Tuesday, June 19, 2018

A Duel of the Sun and the Moon

Duelle (1976) - Rivette
Screen Shot 2018-06-18 at 6.35.10 AM
Screen Shot 2018-06-18 at 6.36.48 AM
Screen Shot 2018-06-18 at 6.20.33 AM
Screen Shot 2018-06-18 at 6.16.09 AM
Screen Shot 2018-06-18 at 6.13.43 AM
Screen Shot 2018-06-18 at 6.38.01 AM
Duelle tells the fate of earthlings trapped in the battle between Leni (Juliette Berto), the Moon Goddess and Viva (Bulle Ogier), the Sun Goddess. It just gives an excuse for Berto and Ogier, the mother-daughter team, strut around in various pretty costumes and seducing anyone whom they lay their eyes on. Their objective is finding a diamond the size of a peach pit so they can stay on earth or something. Embroiled in this cat and mouse chase are a cat-like hunk Pierrot (Jean Babilée), his snooping, late night hotel clerk sister Lucie (Hermine Karagheuz), love-lorn Jeanne/Elsa (Nicole Garcia) and others.

Just like Celine and Julie, guided and framed by the great William Lubtchansky, Duelle has a fluidity of an improvisational music (not jam but more like jazz). With never obtrusive handheld camera work and black and white sequence thrown in, the film is not short on cinematic playfulness. The ensemble cast seems to be having a blast too. Good times.

Wednesday, June 13, 2018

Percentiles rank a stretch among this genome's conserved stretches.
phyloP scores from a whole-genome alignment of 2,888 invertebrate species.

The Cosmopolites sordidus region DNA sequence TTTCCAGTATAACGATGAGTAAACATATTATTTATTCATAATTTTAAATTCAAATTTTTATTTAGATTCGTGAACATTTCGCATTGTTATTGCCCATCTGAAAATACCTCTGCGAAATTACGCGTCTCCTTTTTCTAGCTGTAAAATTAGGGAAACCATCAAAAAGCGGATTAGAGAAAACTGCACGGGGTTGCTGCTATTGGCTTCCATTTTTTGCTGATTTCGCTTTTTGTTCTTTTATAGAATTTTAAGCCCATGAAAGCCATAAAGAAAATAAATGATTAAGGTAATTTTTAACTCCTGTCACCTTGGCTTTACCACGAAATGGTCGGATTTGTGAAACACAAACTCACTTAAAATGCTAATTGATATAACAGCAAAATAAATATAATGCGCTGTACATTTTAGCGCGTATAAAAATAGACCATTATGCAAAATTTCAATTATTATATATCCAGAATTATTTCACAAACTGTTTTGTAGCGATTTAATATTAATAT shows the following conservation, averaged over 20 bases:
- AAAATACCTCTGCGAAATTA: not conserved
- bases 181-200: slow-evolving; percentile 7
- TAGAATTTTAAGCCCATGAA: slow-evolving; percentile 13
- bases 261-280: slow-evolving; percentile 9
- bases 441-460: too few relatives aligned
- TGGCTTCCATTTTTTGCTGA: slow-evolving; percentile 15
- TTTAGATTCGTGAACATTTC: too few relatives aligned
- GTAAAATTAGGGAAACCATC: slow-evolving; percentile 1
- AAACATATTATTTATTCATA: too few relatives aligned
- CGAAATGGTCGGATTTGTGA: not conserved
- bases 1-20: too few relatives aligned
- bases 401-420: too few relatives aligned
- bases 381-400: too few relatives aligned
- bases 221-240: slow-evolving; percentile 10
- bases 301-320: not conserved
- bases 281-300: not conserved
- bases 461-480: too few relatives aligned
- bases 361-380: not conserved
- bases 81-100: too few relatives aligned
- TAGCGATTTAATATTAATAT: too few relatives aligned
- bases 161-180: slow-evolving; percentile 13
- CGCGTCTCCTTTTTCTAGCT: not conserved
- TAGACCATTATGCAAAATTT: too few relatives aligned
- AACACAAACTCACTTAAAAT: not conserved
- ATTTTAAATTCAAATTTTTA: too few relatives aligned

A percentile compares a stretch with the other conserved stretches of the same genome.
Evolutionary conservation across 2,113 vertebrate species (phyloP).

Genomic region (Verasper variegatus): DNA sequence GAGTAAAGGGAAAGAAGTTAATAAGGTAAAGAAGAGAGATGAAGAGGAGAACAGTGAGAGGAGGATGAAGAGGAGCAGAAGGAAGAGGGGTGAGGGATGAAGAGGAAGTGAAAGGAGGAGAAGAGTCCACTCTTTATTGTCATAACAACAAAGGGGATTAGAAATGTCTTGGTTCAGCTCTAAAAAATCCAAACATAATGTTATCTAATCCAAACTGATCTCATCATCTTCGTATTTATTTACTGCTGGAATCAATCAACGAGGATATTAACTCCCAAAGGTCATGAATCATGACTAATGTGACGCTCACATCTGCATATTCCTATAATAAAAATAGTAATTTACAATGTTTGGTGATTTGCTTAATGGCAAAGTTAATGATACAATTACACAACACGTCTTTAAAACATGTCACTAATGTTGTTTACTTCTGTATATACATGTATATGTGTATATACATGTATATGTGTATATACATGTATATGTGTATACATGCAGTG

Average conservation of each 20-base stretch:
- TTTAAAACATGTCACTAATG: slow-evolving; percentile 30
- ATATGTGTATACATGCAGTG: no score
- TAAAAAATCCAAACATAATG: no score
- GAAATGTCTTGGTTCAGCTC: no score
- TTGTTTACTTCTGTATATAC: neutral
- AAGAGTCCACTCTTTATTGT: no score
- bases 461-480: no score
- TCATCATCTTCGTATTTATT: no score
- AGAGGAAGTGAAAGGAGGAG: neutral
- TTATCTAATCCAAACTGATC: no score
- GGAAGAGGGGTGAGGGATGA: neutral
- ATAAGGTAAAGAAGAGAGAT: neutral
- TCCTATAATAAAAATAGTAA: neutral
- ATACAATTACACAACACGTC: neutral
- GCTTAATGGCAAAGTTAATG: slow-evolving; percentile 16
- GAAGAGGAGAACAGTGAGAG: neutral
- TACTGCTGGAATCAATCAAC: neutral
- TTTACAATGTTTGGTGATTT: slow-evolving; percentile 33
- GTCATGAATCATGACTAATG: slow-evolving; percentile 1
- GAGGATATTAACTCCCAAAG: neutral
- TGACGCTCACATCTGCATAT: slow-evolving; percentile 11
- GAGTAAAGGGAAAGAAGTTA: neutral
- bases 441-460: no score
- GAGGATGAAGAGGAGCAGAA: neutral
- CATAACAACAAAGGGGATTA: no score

Heads Will Roll

Hereditary (2018) - Aster
Screen Shot 2018-06-12 at 9.34.25 AM
Grief has been a common theme in horror movies for a long time. Lately, it's been the loss of a child as 'the worst thing that could happen to a family'. It's become so goddamn pervasive, I've grown to avoid films that deal with it whenever I read synopses while browsing. Hereditary, like many of recent horrors, stabs at this theme and twists until it bleeds for the sake of a scare or two, leaving very bad taste in my mouth. One should ask actors involved in the project - why did you sign up for this when there is no empathy written for your characters whatsoever, that they are tools to be dispensed to support the flimsy ending? Cold and sadistic, Hereditary recalls the brutality of Ben Wheatley's Kill List. Well let me correct that: Kill List's characters are driven, have a confidence in themselves but get thwarted unexpectedly. The characters here are blubbering mess the whole time, like crying babes in the woods ready to be preyed on.